After the Workshop, by John McNally
“Most people fail to recognize the moment they’ve touched the ceiling of their potential, that point at which they’ve reached the height of their intellectual prowess or the summit of their popularity. It can happen anywhere, at any point in their life – away at college during a study session the night before a final, or on a high school football field while catching the game winning touchdown. For some poor souls it happens as early as grade school, often inconspicuously: surrounded by friends on the blacktop on the first day back to school, or saying something funny in class that makes even the teacher smile. And then, after that, it’s all downhill.” (pg. 9)
So begins After the Workshop, a satirical and humorous (and often sad) look at the post-grad life of an Iowa Writers Workshop writer. (No matter that Jack Hercules Sheahan graduated a mere 12 years ago.) After publishing one short story (“The Self Adhesive Postage Stamp”) in The New Yorker, Jack’s novel-in-progress continues to collect dust while he works as a media escort for writers (mostly of the prima donna variety) visiting Iowa on their book tours.
Jack’s encounters and interactions with these writers make up most of the action in this entertaining novel. (Many of them are well known, as McNally isn’t afraid of name dropping in a good way. Others are fictitious – I think – which makes one wonder who they really are. As I said in my Sunday Salon post, After the Workshop is like the “You’re So Vain” of the literary world.)
Any book that mentions BEA (Book Expo America) and blogs within the first chapter – and the former on the first page – is a book that you know is one that knows its stuff about the writing life. And McNally, who like his character Jack is also a graduate of the prestigious Iowa Writers Workshop and also once worked as a media escort to writers on their book tours, isn’t afraid to give his reader a peek into this world that he knows very well. In doing so, he shows us that it isn’t as esteemed and glamorous as we might have originally thought.
Amid the bumblings and stumblings of Jack Sheahan’s somewhat depressing existance as a wannabe writer escorting less-talented types around town, the reader begins to understand the reasons behind Jack’s self-doubt. Just like the frozen landscape of Iowa’s prairie, Jack too remains frozen in time.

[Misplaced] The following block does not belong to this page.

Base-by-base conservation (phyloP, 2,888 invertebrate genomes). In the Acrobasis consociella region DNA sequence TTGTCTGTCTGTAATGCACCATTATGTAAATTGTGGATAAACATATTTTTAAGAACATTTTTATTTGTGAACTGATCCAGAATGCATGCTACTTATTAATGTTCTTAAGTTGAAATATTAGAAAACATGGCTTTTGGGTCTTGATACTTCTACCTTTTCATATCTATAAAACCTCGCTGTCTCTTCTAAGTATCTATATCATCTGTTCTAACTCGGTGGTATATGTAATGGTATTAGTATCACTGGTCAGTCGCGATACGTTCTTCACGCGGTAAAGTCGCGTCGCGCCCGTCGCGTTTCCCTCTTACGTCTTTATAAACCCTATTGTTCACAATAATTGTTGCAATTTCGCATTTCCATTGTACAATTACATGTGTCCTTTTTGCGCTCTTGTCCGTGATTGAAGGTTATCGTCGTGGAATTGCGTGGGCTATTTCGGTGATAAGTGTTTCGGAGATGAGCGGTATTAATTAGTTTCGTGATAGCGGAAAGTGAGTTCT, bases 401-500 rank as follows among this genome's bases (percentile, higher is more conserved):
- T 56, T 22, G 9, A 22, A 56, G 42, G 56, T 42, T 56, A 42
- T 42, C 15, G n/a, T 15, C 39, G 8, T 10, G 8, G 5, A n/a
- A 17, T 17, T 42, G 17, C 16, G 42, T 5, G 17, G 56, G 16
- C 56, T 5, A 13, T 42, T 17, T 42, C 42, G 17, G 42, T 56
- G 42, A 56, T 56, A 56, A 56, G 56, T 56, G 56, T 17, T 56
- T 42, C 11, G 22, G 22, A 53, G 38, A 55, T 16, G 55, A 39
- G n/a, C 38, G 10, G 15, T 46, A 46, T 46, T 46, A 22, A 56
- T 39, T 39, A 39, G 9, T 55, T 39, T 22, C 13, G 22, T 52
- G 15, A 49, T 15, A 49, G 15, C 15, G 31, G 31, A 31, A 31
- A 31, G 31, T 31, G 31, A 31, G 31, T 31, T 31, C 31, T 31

“We were drunks and crazies, pissers and moaners. But my longing was both deeper and darker than a yearning for barracks. It was a desire to live in a time that I couldn’t possibly live in, a wish to meet people at a time in their lives that had already come and gone, a need to be part of history in a way I could no longer be. I suffered from what C.S. Lewis called sehnsucht, an inconsolable longing in my heart for I knew not what. Sometimes, the sehnsucht’s grip was too strong, and it was all I could do not to curl up in bed and remain there for weeks on end.” (pg. 222-223).
I mentioned in my Sunday Salon post that I was almost scared to review this one because McNally, through Jack Sheahan, appears to be familiar with book blogs. He (the character of Sheahan) refers to leaving comments on blogs early on in the book (as well as being involved in a hostile exchange of opinions on one), as well as offering commentary on who exactly (in Jack’s mind) actually writes blogs.
“The younger writers – and even some not so young – maintained lengthy blogs about their writing lives. If a writer didn’t have a blog, he or she was being blogged about, often viciously, usually by wannabe writers who wielded their blogs like swords. Part of the appeal of being a writer was the anonymity, but the Internet had pretty much ruined that. Almost always when I read blogs by young fiction writers whose work I admired, I ended up feeling embarrassed for the writer. Frequently, they revealed too much personal information, or they felt compelled to share all of their opinions. There appeared to be no filter between what popped up into their heads and what showed up on their blogs, and I wanted to beg them to reconsider being so public, but instead of dropping emails to them, I simply never read their books again.” (pg. 233-234).
Yikes. I’m hoping that this is exclusively the view of Jack Hercules Sheahan, and not John McNally, but it’s kind of hard to tell, isn’t it?
Regardless, I don’t think John McNally needs to worry about my review because after all, I’m a nobody and I liked his book. Granted, it’s not the best book I’ve read all year, but it is entertaining and a fast and funny read, in the dark humor appeal kind of way that made me enjoy The Financial Lives of the Poets and Then We Came to the End. If anything, I thought perhaps there were too many characters in After the Workshop and that at times, the narrative wandered a bit into the campy and farsical arenas.
But you know what? Sometimes campy and farce isn’t all bad. Sometimes it is exactly what we need.
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copyright 2010, Melissa (Betty and Boo’s Mommy, The Betty and Boo Chronicles) If you are reading this on a blog or website other than The Betty and Boo Chronicles or via a feedreader, this content has been stolen and used without permission.